VUB researchers help to create AI rules for government organisations and companies
A team of researchers, including scientists from VUB, has compiled a step-by-step guide to how organisations can prevent discrimination when using algorithms.
The research team – with specialists from VUB, Tilburg University, Eindhoven University of Technology and the National Human Rights Institute of the Netherlands – was commissioned by the Dutch ministry of the interior to study the technical, legal and organisational conditions that need to be taken into account when organisations use artificial intelligence in their operations. The guidelines apply to the public and private sectors and is available in Dutch and English.
Algorithms are increasingly being used to work in a risk-driven way and to make automated decisions. The flaws of this system were clearly demonstrated by the recent Dutch child allowance affair, in which minorities were systematically discriminated against by the tax authorities, partly on the basis of algorithms. The new guideline provides rules and preconditions for government organisations and companies that want to use algorithms and AI.
The guideline establishes six steps for the development and application of algorithms:
- determining the problem;
- collecting data;
- data selection;
- establishing a policy for automated decision-making;
- implementing the policy;
- testing the policy.
For each step, legal rules are provided for parties to take into account. These come from sources including the General Data Protection Regulation, the Equal Treatment Act and the European Convention on Human Rights, real-world best practices and examples from the literature.
The guideline requires, among other things, that organisations involve stakeholders and relevant groups in society in the development of the algorithm from the beginning and that external, independent experts critically monitor the entire process. It also requires that people affected by automated decisions should be informed and be able to object to them, that the system should be stopped when errors and shortcomings are detected, and that the entire process should be permanently monitored.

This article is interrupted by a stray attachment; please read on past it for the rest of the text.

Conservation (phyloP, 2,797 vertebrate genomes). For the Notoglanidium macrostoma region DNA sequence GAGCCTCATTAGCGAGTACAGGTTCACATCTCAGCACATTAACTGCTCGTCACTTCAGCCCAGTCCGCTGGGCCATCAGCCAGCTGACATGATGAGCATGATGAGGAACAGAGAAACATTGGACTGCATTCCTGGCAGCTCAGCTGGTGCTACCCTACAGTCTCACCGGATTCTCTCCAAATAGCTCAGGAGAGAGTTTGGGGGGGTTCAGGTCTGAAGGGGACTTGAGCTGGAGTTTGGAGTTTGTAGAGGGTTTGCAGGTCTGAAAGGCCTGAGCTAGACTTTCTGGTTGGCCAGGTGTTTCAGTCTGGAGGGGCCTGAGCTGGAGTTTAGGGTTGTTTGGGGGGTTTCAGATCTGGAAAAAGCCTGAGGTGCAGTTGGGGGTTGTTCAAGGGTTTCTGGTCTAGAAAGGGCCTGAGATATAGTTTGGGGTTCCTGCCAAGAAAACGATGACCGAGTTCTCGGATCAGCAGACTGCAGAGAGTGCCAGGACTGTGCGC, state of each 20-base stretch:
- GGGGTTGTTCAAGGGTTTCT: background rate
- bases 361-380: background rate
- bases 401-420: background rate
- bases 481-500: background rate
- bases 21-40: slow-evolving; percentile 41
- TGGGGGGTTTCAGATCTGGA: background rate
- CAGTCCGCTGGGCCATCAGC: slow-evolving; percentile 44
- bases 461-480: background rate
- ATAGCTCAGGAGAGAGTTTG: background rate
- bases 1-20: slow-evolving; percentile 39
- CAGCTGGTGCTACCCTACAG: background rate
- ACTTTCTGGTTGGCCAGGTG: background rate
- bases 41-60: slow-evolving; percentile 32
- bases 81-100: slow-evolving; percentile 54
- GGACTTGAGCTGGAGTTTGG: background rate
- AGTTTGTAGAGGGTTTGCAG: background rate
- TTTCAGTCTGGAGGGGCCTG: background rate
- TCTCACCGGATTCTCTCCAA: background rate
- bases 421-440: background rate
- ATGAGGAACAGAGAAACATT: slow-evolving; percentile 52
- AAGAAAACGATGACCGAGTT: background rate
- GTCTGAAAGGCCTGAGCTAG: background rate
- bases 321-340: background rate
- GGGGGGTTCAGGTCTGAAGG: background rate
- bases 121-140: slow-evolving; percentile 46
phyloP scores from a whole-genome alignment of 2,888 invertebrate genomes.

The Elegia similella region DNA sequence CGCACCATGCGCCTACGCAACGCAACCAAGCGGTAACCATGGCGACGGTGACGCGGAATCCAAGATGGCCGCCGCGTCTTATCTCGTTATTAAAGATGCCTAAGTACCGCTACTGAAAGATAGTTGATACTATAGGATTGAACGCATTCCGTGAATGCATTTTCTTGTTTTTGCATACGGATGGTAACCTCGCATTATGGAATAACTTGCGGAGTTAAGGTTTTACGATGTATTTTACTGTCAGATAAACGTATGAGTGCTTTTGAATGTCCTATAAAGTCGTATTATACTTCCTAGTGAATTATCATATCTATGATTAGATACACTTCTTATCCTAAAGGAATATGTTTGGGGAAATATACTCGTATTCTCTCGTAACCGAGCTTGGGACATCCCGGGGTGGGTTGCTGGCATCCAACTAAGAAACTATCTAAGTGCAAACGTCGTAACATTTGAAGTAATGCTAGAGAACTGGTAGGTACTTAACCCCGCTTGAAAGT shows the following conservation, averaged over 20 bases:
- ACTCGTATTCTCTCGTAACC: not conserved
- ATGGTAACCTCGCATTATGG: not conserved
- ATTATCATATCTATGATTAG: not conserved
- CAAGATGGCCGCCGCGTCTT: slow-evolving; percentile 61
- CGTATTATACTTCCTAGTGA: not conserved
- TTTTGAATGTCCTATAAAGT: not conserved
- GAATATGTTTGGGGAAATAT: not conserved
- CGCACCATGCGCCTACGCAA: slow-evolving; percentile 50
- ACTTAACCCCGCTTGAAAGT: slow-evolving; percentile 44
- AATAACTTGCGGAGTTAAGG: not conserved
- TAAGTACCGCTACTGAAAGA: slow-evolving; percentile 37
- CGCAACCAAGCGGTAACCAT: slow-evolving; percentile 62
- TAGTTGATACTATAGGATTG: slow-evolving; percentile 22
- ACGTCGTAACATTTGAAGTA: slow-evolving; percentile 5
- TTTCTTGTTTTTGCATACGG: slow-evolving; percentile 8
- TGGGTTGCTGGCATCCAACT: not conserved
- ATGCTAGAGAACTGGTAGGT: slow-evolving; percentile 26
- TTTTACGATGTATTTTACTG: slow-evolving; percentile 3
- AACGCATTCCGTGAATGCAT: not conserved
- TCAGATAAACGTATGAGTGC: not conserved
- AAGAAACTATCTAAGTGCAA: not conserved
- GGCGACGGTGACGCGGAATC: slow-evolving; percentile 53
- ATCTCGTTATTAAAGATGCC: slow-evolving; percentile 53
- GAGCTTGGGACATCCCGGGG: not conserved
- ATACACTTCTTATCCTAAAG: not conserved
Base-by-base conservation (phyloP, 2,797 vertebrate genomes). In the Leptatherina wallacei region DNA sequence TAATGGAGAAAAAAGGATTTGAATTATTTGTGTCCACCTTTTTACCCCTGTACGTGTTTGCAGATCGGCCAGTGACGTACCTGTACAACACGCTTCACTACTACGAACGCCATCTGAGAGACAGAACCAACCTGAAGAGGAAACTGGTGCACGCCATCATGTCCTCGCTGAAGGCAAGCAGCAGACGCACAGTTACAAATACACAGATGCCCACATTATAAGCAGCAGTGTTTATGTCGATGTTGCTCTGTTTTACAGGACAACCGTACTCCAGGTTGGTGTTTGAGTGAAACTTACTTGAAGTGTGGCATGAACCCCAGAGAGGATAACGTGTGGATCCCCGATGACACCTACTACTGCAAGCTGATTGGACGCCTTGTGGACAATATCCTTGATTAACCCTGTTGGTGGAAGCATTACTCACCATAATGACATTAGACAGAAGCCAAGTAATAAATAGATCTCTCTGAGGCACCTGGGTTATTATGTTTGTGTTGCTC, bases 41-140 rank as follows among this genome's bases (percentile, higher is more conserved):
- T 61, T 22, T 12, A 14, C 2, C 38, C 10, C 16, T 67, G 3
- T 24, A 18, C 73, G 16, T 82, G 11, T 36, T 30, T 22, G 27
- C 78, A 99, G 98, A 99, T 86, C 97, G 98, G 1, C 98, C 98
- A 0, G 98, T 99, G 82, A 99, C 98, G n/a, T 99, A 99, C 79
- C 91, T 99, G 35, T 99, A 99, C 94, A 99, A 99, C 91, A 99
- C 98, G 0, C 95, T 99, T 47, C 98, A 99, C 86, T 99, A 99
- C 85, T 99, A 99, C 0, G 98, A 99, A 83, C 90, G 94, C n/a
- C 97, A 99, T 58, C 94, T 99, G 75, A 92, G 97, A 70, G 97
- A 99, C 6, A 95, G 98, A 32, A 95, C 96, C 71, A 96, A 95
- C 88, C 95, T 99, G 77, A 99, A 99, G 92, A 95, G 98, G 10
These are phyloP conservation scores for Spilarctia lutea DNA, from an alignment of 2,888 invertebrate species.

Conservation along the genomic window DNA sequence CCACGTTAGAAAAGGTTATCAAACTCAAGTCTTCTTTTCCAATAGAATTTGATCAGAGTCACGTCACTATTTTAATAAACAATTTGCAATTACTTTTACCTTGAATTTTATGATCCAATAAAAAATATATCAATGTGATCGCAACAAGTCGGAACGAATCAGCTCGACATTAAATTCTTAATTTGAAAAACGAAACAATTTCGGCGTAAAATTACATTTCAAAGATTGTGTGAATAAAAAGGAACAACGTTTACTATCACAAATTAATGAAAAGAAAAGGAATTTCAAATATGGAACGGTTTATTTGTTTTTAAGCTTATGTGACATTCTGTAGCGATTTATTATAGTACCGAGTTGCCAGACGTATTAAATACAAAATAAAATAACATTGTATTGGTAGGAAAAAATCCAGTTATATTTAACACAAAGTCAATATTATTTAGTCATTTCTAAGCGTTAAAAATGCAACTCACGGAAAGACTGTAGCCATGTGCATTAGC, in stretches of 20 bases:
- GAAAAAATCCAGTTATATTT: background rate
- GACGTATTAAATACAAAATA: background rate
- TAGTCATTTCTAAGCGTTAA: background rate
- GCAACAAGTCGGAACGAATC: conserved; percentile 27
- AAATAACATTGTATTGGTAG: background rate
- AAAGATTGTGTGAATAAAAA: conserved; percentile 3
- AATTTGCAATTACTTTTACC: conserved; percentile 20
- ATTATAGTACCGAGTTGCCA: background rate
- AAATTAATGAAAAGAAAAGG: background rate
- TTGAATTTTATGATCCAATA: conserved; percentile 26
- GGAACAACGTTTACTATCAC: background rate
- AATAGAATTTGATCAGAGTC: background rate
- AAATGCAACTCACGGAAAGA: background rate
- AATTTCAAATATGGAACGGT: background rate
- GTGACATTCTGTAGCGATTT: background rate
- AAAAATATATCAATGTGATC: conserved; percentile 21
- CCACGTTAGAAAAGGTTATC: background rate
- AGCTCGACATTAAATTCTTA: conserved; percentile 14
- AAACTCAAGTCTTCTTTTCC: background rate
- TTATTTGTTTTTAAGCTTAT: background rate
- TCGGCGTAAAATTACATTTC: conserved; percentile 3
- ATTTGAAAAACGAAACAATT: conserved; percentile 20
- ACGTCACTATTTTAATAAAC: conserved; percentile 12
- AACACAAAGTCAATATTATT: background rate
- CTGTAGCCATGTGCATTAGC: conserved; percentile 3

The guideline is a result of the Dutch government’s commitment to human rights as a starting point for the use of AI and is in line with the recently adopted motion by politicians Jesse Klaver and Lilianne Ploumen on the new governance culture, in which the country’s parliament stated that “racism must be ended as soon as possible, not least by stopping the use of discriminatory algorithms”.
The document can be found here.
10 lessons for algorithms
Involve stakeholders: Stakeholders and groups affected by automated decision-making should be involved in the development of the algorithm, not at the end of the process but from the very beginning. There should be regular reviews with stakeholders during the development process.
Think twice: Implementing authorities and companies now often opt by default for automatic decision-making and risk-driven work, unless there are substantial objections. Because algorithms by definition make decisions based on group characteristics and do not take into account the specific circumstances of individual cases, the risk of discrimination is intrinsic. Organisations should always first check whether the objectives can be achieved without an algorithm.
Consider the context: By using algorithms, a process becomes model-driven; this is efficient and can promote consistency. However, the rules that the algorithm learns follow from the reality of data and regularly become detached from the real world and the human scale. Therefore, decision-making processes need a person to check: does what the algorithm is doing now make sense? The team working on an AI project should be as diverse as possible, taking into account both professional and personal backgrounds, such as the ethnicity, gender, orientation, cultural and religious background and age of the team members.